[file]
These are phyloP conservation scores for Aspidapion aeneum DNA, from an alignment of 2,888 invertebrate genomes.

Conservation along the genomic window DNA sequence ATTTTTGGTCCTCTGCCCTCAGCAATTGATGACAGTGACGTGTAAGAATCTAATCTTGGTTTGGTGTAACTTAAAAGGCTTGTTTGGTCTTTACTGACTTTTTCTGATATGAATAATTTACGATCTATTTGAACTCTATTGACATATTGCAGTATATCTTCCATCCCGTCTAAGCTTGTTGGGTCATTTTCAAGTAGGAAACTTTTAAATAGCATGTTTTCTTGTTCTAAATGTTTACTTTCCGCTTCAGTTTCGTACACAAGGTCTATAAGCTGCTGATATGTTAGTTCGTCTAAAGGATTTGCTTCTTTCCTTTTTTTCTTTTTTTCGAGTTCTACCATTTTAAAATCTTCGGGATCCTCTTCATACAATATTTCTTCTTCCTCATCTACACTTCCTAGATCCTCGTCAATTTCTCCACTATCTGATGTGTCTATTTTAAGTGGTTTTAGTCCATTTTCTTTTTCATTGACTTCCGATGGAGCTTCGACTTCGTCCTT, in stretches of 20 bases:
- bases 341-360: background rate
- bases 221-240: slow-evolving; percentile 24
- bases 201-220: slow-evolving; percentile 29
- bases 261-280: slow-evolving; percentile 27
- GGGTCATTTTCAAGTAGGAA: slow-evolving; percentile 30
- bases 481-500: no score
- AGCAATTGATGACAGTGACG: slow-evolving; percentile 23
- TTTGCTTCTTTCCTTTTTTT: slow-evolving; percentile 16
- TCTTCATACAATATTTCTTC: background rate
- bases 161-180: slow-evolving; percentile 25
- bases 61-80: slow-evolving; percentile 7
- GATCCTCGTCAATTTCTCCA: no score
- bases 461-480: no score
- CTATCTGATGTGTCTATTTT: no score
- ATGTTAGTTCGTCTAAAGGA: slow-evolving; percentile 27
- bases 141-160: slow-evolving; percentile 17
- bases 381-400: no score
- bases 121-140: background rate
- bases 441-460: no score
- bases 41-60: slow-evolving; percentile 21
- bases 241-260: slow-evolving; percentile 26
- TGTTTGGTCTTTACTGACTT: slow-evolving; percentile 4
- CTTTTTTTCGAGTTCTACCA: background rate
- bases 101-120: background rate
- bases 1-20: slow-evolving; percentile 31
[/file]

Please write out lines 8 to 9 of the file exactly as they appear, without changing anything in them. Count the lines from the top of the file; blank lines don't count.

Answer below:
- bases 481-500: no score
- AGCAATTGATGACAGTGACG: slow-evolving; percentile 23